Getting Back to Normal After an Injury
By Stephen R. Farris
If you've ever been out of commission for a long period of time due to injury, then you know how hard it can be to get back into the groove of everyday life. Depending on the severity of your injury, it may be hard to start working out again the way you once did. In some cases, you might even have to undergo physical therapy.
Whatever the case may be, the best advice is to start back slow. Trying to jump back in at the pace you were accustomed to could result in re-injuring yourself again, and that would put you further back in your goal of getting healthy and active again.
So here's a few pointers to get you started.
Should You Rest or Be Active?
In the past, most doctors wanted the patient to get some rest and take it easy after an injury. Very true to a certain extent, especially if you have broken bones. But if that's not the case, then -- after consulting with your physician or chiropractor -- a little light activity might be the key to getting you well faster.
What's In It for You?
Initializing an active recovery program can be beneficial in many ways.
- Less lactic acid buildup in muscles
- Eliminates toxins
- Keeps muscles flexible
- Reduction in soreness
- Increased blood flow
- Gets you closer to your normal exercise routine
Techniques to Try
How many times after a workout have you just felt like crashing to the floor in exhaustion, or sitting down for a while. Sure, it feels good for a little while, but that could cause a buildup of lactic acid and make you feel more achy for a short period of time. Back when I was trying to work out and lose weight in the early 1990s, I would walk five miles in the morning and afternoon. Halfway into my last lap I would take off in a sprint. The closer to my finish, I increased my pace. Once I was at my stopping point, I would break down to more of a casual walk for about half of a lap, then finish with some light stretching. I have to say there wasn't any soreness after doing this technique and I was able to keep my regimen going. Other techniques to try are circuit training, doing several additional activities incorporated with your normal workout session. On rest days, stretch out those muscles and do something light, such as yoga or tai chi, or take a casual walk.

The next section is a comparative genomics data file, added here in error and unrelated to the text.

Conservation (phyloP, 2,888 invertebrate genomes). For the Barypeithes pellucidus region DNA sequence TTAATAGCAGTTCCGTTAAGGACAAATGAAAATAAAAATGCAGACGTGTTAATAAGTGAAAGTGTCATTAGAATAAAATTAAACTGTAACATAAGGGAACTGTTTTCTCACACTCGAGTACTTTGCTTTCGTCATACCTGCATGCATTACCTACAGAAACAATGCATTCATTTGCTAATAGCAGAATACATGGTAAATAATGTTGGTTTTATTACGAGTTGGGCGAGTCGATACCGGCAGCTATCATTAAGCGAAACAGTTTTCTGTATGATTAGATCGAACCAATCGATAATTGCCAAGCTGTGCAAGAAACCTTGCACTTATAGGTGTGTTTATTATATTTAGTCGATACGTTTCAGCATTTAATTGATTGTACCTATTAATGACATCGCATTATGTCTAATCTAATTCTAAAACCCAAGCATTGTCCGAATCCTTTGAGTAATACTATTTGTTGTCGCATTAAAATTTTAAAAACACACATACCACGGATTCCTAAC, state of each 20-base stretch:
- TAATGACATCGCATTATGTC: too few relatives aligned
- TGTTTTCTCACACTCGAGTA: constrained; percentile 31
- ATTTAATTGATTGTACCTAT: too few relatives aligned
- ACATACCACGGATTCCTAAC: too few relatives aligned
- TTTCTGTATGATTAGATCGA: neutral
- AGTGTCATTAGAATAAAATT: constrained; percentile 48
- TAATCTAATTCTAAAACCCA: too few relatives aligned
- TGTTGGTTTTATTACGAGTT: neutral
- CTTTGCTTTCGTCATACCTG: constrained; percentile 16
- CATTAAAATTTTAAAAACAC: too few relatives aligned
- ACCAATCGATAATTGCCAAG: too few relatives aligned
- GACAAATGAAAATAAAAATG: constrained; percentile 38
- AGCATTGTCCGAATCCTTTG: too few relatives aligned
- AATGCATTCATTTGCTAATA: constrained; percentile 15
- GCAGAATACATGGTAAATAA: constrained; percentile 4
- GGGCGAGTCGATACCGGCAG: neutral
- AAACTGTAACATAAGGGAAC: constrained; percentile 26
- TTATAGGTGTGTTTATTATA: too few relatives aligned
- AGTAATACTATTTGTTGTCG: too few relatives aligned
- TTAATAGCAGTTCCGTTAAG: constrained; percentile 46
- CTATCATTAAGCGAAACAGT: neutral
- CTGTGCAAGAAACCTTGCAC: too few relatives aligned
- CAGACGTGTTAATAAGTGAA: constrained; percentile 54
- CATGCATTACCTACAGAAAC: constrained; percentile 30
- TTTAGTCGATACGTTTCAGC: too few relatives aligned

If you have questions about what exercises to do after an injury, consult with your local chiropractor to hear what tips and suggestions they have to offer.
To learn more about your health, wellness and fitness, see your local chiropractor at The Joint Chiropractic in Rockville, Md.